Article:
Hundreds in Istanbul sign petitions against Erdogan's canal project
By Huseyin Aldemir
ISTANBUL (Reuters) - Hundreds of people in Istanbul have signed petitions in the past two days opposing a massive canal project championed by Turkish President Tayyip Erdogan, which they say will wreak environmental havoc in the city.
The proposed 45-km (28-mile) Kanal Istanbul on the western fringes of Turkey's largest city would connect the Black Sea to the north and the Marmara Sea to the south.
Erdogan says it will ease traffic and prevent accidents on the natural Bosphorus strait, one of the world's busiest waterways, which cuts through the city.
Opposition lawmakers and ecologists say an environmental impact report on the canal, a key step for such massive infrastructure projects, does not adequately address all the problems that the canal could cause.
They have called on Turks to file petitions objecting to the report by Jan. 2. Queues of those waiting to submit petitions have spilled out of some provincial urbanisation offices in Istanbul since Thursday.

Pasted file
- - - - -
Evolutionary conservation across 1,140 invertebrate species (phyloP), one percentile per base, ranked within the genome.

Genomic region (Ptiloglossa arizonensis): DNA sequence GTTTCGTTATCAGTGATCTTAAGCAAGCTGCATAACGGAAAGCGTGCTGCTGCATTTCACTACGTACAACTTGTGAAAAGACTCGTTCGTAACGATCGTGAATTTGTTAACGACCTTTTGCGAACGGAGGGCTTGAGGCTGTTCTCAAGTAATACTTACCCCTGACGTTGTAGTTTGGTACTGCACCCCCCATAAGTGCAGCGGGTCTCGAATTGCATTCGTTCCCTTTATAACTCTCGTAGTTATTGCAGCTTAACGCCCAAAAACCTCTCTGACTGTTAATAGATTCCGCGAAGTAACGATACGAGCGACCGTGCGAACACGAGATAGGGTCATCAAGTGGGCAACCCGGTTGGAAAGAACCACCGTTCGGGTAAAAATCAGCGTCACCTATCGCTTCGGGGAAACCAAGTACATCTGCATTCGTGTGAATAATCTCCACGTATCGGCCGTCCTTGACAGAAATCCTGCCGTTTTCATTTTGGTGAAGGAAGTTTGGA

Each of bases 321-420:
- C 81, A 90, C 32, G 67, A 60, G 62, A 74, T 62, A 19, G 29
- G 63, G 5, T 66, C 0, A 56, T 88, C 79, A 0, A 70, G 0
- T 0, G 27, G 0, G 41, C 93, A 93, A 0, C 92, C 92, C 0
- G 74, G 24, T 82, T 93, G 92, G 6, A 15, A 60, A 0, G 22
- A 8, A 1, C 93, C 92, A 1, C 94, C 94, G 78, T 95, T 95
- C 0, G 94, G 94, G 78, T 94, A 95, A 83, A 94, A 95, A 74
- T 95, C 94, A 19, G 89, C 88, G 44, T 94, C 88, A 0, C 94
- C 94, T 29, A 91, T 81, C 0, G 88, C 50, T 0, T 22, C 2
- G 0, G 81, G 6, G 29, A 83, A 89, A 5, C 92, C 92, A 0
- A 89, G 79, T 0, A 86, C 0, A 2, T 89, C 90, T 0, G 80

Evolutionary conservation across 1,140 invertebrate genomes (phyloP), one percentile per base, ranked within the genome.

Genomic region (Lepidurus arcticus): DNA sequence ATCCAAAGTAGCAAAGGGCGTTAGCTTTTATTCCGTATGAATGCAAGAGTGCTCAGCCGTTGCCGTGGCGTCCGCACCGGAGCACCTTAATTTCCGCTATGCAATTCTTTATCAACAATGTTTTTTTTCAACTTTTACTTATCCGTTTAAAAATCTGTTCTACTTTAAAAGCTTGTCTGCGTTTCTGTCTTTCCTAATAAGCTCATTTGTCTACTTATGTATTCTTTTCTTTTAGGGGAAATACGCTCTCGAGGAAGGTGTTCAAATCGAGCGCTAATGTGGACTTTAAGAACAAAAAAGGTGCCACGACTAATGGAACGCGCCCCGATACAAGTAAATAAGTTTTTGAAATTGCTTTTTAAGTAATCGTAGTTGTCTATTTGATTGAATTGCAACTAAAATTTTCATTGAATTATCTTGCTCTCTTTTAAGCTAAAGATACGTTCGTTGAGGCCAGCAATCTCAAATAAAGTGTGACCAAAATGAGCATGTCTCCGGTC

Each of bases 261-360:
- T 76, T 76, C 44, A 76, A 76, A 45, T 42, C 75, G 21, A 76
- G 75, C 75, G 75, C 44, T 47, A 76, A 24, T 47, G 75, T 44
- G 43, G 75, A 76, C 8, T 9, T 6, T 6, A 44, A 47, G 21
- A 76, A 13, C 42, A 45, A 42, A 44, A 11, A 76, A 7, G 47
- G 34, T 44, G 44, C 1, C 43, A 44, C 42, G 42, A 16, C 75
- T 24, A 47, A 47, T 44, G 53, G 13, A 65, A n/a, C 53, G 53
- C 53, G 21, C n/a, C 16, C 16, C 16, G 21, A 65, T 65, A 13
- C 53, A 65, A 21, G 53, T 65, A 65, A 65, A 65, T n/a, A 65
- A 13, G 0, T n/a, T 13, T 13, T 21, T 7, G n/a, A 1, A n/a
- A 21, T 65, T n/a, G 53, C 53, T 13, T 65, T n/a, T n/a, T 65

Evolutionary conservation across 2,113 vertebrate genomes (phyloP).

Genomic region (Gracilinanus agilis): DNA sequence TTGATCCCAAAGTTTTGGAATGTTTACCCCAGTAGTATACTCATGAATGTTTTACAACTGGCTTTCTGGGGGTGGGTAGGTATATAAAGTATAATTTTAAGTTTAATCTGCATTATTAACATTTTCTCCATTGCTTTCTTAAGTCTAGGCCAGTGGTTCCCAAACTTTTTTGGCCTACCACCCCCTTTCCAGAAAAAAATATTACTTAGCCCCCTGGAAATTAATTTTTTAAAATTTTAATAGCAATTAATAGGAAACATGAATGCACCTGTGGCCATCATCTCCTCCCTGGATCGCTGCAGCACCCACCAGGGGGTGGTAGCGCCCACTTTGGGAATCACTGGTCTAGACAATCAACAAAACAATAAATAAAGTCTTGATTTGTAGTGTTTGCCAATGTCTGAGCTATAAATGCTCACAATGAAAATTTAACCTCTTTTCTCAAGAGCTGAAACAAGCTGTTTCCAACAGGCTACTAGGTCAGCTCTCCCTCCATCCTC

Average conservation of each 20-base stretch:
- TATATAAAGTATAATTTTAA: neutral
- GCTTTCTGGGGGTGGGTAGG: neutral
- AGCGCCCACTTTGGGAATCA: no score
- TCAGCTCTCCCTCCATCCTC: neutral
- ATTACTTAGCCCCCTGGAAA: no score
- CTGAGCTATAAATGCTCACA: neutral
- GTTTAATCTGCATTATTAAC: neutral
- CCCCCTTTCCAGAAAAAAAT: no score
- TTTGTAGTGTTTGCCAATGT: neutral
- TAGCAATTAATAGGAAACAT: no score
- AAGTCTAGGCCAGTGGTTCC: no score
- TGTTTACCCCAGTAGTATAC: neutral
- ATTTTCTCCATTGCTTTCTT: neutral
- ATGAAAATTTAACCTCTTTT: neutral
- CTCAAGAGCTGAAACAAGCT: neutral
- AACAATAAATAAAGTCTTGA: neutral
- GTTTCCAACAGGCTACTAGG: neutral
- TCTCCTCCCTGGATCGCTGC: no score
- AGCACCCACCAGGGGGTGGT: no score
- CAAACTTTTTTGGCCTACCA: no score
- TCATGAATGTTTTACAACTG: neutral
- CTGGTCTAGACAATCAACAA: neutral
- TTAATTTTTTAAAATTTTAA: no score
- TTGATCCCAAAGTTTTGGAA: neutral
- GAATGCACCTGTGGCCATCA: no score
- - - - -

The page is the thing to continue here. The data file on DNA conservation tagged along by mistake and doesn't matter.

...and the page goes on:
Ahmet Kara, standing outside an office in the Besiktas neighbourhood, said he was against the canal project because of the effects he fears it will have on Istanbul's water supply.
"Lack of water is the number one problem for human life," said the 32-year old computer technician.
Gulcan Erdogan Boyraz, a 56-year old former college instructor, said the project was aimed at profiteering and would destroy the city's future.
"We have a responsibility towards our grandchildren and we are making an effort to protect our future. I am here so I can rest easy," she said.
Erdogan has repeatedly said the construction would go ahead despite any opposition.
Cevahir Akcelik, of the Union of Chambers of Turkish Engineers and Architects, which has opposed the project, told Reuters the environmental impact report would likely be approved soon and work would be conducted to hold the tender.
"But during this objection process, we have seen that there is a large public opposition," he said.
(Writing and additional reporting by Ali Kucukgocmen; Editing by Jonathan Spicer and Gareth Jones)